My eyes are fixed to effects of light.

They way the fading sun makes the white fluff of a dandelion seem silver like it is a projection from another world.

Wheat becomes thin like thread, patterns like so many kaleidoscopes form and dust rises like the breath of a dream.

Dusk is the immortal time of day where it seems that all things are in concert and that light – pale and golden – shines not

on everything but


so you can see the bones of all things.



Brought on by a T/F film, Still Tomorrow by Fan Jian.

This is a reflection I wrote on the spot with a pen and paper (so old-fashioned, I know) after seeing my first film of the 2017 True/False Film Festival in Columbia, MO. The film was called Still Tomorrow and you can read a synopsis below if that matters to you.

Yu Xiuhua was raised to hope for little from her life in the rural Chinese province of Hubei. At 19, Xiuhua’s mother encouraged her to marry a man nearly twice her age, fearful no one else would accept a wife with Xiuhua’s condition — cerebral palsy. But as her 20th anniversary approaches, Xiuhua’s poetry goes viral, and she becomes the voice of a rising feminist movement throughout China. Director Fan Jian’s deeply affecting portrait traces an empowered woman coming to terms with the complications of finding her own identity in the midst of becoming a celebrity. As she balances those in her family, including her husband, who expected too little of her with the pressures of newly found allies expecting too much, Xiuhua learns to define herself in her own words.

It’s strange to see a film in silence, walk to a coffee shop in silence and then process said film – which was largely about words – also in silence. It’s just not something that we do often, but there’s a clarity in silence. A clarity that can break through the noise of other people’s thoughts.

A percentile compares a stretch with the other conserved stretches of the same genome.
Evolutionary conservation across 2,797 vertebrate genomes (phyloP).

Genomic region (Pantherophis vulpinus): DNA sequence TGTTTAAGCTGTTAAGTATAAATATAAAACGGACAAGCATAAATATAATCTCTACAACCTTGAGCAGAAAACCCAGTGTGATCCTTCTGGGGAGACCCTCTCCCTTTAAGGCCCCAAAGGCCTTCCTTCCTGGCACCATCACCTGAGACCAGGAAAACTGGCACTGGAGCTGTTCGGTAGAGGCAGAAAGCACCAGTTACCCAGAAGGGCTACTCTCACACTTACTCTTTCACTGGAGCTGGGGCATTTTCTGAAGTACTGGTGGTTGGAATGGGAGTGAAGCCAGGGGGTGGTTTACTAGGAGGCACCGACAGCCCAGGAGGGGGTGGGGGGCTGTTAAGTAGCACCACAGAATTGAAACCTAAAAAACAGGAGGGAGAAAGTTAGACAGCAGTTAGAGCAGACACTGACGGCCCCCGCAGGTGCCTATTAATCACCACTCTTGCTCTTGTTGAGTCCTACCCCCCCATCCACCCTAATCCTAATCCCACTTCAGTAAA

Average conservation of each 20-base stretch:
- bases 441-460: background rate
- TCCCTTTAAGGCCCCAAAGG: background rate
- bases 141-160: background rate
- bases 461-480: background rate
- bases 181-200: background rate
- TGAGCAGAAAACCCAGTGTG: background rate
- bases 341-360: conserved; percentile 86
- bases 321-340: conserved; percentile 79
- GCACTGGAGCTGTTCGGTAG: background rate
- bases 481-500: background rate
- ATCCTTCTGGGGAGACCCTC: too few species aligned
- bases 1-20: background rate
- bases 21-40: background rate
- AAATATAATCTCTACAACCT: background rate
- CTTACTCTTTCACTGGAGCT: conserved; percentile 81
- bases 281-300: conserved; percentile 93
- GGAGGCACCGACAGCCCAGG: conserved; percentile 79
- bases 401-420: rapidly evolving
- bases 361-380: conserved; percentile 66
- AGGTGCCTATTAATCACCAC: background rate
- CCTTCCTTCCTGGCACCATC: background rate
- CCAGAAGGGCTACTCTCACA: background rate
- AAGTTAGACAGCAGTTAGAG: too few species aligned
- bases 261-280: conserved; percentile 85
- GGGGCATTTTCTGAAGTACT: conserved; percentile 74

So few films or books are written about poets. There are many of poetry, of its form and styles, histories and champions, but few about the poets themselves.

And they are such strange people.

People who pry open their cages and turn their heads toward the sight of their own writhing souls, as if they had thought to find a wounded creature instead of a part of themselves to free.

When they do the unthinkable – show this treasure to others – most can’t verbalize what makes it so special, when it is.

I think I know.

I think there is a clarity there, pure and vulgar, confusing and mysterious.

Those of us who have seen our own creatures and set them free live in a strange world of contradictions. We see with open eyes, but it does us little good in the places where we live our daily lives.

We touch a divinity that is at the final depths of our reach and our eyes turn amber with the shadow of it.

Others read the words and catch a glimpse of something ahead, something they could still reach and they are inspired while all it can do for us is keep us breathing.

Who is she?

The woman with the spiders in her hair?

They weave slowly webs of dream and of vision.

She picks a spider away from its work and considers it in its ugliness.

She traces its legs and wonders at the eyes which reflect her own like a crystal prism.

She thinks if she doesn’t like what she sees that she will smash it there

on the table.

She could.

The spider trusts her so.

But she sees something in those kaliediscope eyes that is bound to her.



And so she places it back in its web

to weave another dream.

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She laughed

I came to meet you and show you my soul for judgment which only comes from the old

the ancient, the wise, the weary who sold

their earthly image for pearly invisibility.

The rocks were anything but stones and the wind sang with the sound

of something just beyond

and you looked through me once and laughed out

“Child, how could you be so bold?”

You bid me go home until I was grown

then come back through the trees with a soul.

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